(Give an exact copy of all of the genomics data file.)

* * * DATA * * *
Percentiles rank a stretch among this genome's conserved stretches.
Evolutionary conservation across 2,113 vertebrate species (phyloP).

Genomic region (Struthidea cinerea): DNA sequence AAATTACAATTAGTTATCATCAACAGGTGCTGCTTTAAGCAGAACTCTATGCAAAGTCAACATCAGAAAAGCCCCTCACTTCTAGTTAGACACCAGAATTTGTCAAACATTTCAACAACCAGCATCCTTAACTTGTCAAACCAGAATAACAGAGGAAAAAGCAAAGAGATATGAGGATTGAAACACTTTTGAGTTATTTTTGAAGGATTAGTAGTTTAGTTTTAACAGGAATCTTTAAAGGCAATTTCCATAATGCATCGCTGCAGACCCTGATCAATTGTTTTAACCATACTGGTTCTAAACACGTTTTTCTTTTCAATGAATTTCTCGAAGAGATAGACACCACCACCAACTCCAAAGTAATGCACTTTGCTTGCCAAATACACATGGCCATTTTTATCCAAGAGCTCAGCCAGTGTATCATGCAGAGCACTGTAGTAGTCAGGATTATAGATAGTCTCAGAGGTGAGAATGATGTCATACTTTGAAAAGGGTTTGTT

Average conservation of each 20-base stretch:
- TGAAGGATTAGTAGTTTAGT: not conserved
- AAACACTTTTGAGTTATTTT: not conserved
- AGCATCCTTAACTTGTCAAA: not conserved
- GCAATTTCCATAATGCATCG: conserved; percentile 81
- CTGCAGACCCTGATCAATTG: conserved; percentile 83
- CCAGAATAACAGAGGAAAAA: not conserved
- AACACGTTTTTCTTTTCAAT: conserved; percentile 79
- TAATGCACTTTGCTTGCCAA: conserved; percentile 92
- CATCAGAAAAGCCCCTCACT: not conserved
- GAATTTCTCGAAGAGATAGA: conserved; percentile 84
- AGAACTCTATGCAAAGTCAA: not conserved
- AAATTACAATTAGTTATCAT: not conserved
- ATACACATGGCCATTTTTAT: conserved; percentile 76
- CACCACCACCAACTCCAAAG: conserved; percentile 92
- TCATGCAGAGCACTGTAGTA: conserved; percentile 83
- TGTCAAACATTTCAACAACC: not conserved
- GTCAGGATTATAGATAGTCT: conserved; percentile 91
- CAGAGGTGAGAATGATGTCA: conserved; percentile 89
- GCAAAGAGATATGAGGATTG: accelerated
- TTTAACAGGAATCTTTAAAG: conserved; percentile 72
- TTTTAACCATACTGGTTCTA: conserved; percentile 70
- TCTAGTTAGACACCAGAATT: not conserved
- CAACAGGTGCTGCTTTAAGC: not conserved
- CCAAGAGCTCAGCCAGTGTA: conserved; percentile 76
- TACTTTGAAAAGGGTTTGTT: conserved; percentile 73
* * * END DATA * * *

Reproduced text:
Percentiles rank a stretch among this genome's conserved stretches.
Evolutionary conservation across 2,113 vertebrate species (phyloP).

Genomic region (Struthidea cinerea): DNA sequence AAATTACAATTAGTTATCATCAACAGGTGCTGCTTTAAGCAGAACTCTATGCAAAGTCAACATCAGAAAAGCCCCTCACTTCTAGTTAGACACCAGAATTTGTCAAACATTTCAACAACCAGCATCCTTAACTTGTCAAACCAGAATAACAGAGGAAAAAGCAAAGAGATATGAGGATTGAAACACTTTTGAGTTATTTTTGAAGGATTAGTAGTTTAGTTTTAACAGGAATCTTTAAAGGCAATTTCCATAATGCATCGCTGCAGACCCTGATCAATTGTTTTAACCATACTGGTTCTAAACACGTTTTTCTTTTCAATGAATTTCTCGAAGAGATAGACACCACCACCAACTCCAAAGTAATGCACTTTGCTTGCCAAATACACATGGCCATTTTTATCCAAGAGCTCAGCCAGTGTATCATGCAGAGCACTGTAGTAGTCAGGATTATAGATAGTCTCAGAGGTGAGAATGATGTCATACTTTGAAAAGGGTTTGTT

Average conservation of each 20-base stretch:
- TGAAGGATTAGTAGTTTAGT: not conserved
- AAACACTTTTGAGTTATTTT: not conserved
- AGCATCCTTAACTTGTCAAA: not conserved
- GCAATTTCCATAATGCATCG: conserved; percentile 81
- CTGCAGACCCTGATCAATTG: conserved; percentile 83
- CCAGAATAACAGAGGAAAAA: not conserved
- AACACGTTTTTCTTTTCAAT: conserved; percentile 79
- TAATGCACTTTGCTTGCCAA: conserved; percentile 92
- CATCAGAAAAGCCCCTCACT: not conserved
- GAATTTCTCGAAGAGATAGA: conserved; percentile 84
- AGAACTCTATGCAAAGTCAA: not conserved
- AAATTACAATTAGTTATCAT: not conserved
- ATACACATGGCCATTTTTAT: conserved; percentile 76
- CACCACCACCAACTCCAAAG: conserved; percentile 92
- TCATGCAGAGCACTGTAGTA: conserved; percentile 83
- TGTCAAACATTTCAACAACC: not conserved
- GTCAGGATTATAGATAGTCT: conserved; percentile 91
- CAGAGGTGAGAATGATGTCA: conserved; percentile 89
- GCAAAGAGATATGAGGATTG: accelerated
- TTTAACAGGAATCTTTAAAG: conserved; percentile 72
- TTTTAACCATACTGGTTCTA: conserved; percentile 70
- TCTAGTTAGACACCAGAATT: not conserved
- CAACAGGTGCTGCTTTAAGC: not conserved
- CCAAGAGCTCAGCCAGTGTA: conserved; percentile 76
- TACTTTGAAAAGGGTTTGTT: conserved; percentile 73